The Census Bureau released the latest poverty numbers last week, announcing that one in six Americans lived in poverty. Since then, there’s been an onslaught of related articles and local articles about the topic, from Connecticut to New York to Wisconsin to California. And while we may tend to think of poverty as an urban phenomenon, recent news articles suggest that poverty is spreading quickly in suburban areas across the country.
Why do we care? Because most people who experience homelessness were, before they were homeless, really poor. In fact, there is a relationship between the number of people living in deep poverty (living at below half the poverty line) and the number of people who experience homelessness. What that means for us is that the same programs that alleviate poverty for Americans also prevent homelessness. We’ve written before about protecting social services that benefit families at risk of experiencing homelessness like TANF and Medicaid; this is exactly what we were talking about.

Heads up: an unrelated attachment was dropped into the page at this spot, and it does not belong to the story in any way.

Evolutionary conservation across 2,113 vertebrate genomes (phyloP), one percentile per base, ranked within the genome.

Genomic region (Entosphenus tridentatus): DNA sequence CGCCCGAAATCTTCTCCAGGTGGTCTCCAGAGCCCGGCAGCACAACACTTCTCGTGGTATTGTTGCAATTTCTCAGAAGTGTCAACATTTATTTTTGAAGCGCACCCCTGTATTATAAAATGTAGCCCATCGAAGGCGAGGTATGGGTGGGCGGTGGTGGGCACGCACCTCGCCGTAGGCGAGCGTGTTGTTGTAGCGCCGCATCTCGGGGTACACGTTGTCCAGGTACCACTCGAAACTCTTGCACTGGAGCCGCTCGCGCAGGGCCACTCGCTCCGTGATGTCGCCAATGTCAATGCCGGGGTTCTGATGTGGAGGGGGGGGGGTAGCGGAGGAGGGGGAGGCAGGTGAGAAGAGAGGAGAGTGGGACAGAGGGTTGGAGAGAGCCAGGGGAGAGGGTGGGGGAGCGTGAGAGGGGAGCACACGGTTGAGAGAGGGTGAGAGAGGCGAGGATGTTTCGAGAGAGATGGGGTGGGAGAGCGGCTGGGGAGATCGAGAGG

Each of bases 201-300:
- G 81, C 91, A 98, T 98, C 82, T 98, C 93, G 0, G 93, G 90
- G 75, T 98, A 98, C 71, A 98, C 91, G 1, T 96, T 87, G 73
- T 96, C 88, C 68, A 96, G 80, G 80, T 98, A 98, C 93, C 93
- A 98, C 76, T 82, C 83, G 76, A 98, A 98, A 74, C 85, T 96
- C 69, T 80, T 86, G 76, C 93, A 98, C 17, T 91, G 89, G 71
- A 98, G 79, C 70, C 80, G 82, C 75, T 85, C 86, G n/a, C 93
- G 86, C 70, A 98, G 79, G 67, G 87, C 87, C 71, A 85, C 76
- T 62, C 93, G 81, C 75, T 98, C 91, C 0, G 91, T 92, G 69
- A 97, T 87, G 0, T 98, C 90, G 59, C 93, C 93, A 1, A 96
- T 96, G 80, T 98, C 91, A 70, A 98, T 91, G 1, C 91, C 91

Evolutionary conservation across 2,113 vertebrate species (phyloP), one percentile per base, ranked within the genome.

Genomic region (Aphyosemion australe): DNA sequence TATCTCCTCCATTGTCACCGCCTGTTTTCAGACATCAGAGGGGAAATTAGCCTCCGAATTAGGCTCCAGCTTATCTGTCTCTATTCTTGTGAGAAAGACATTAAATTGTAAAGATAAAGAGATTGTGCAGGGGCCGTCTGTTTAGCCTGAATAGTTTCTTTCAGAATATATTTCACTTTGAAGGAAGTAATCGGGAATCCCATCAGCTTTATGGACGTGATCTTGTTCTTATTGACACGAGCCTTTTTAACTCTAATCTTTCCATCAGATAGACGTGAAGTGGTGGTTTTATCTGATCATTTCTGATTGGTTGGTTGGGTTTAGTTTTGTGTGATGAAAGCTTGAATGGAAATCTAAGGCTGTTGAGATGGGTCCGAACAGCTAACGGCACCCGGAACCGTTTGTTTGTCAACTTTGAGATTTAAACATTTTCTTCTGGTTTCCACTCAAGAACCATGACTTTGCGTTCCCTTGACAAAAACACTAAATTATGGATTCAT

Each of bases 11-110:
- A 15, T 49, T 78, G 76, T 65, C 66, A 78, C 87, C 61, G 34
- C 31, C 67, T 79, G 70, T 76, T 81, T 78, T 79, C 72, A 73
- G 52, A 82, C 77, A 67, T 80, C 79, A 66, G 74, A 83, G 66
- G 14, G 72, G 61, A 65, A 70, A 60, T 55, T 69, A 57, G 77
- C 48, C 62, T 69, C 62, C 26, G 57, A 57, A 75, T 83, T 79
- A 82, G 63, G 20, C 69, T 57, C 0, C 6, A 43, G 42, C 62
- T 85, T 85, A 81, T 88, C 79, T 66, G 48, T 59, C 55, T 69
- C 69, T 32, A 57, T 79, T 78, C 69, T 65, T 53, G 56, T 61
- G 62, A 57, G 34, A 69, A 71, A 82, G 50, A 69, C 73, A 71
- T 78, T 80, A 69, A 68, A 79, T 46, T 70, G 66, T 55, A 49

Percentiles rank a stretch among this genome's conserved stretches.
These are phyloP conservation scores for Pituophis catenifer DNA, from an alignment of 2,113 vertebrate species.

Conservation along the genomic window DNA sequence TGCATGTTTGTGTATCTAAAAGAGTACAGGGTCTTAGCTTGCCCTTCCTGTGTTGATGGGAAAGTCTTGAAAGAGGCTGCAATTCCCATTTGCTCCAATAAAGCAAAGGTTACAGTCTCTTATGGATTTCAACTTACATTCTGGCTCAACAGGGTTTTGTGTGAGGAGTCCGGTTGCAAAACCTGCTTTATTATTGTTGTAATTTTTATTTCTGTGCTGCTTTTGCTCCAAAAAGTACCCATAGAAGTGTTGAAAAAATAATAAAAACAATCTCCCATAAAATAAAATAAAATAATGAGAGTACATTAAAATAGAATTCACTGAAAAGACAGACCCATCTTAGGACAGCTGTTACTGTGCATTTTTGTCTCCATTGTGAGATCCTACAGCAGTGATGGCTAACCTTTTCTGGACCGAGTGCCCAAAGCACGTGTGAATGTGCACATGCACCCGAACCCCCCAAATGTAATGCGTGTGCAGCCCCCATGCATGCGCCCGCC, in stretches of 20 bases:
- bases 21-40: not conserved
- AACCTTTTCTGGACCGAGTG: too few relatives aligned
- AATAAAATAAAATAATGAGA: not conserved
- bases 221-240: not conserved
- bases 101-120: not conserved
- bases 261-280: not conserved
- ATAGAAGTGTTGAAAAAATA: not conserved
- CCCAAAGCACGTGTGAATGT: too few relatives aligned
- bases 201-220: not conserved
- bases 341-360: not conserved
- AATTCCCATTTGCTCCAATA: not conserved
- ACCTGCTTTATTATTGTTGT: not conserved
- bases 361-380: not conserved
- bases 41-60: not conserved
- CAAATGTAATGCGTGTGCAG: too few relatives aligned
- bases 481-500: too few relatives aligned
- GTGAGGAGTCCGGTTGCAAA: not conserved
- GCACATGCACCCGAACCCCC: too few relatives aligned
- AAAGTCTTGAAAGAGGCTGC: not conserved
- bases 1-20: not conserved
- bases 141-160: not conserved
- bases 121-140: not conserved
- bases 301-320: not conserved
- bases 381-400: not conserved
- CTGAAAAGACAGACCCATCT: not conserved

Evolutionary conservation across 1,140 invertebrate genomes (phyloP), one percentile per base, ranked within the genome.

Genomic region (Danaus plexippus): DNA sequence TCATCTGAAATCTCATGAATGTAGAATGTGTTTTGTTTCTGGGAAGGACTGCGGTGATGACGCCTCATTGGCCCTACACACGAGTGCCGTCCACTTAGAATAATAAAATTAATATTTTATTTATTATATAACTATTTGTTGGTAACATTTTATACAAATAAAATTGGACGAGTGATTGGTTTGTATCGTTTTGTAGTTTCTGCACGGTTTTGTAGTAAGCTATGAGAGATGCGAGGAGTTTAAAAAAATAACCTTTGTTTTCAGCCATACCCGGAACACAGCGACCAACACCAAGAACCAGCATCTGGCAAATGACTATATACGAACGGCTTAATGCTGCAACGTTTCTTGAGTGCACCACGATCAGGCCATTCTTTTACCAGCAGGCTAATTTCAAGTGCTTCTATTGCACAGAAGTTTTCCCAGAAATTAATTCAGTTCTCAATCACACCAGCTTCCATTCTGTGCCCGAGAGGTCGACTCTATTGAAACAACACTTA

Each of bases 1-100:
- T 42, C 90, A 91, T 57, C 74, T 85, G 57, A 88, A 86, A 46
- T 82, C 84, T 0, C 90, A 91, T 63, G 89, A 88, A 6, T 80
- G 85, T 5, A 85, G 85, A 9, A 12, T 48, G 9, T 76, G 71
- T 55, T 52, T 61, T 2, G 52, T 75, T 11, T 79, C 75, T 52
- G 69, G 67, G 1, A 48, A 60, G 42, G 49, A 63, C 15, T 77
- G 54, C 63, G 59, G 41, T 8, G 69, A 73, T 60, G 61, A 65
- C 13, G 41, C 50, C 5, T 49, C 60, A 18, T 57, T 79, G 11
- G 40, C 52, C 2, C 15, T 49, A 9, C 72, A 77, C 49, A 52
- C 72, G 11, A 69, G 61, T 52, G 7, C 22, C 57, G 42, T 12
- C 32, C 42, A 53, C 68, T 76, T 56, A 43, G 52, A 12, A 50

Luckily, there are people who are thinking carefully and strategically about poverty. Alliance president Nan Roman was among them when she went to Texas last week to attend the first National Poverty Summit hosted by Catholic Charities. With other leaders in the field, she discussed ways to better serve the too many American people living in poverty.
We’re working on it. We’ll be discussing poverty and its relationship to homelessness – and what we can do about it – in the weeks to come. In the meantime, feel free to contact us with questions or comments or find us on Facebook and/or Twitter.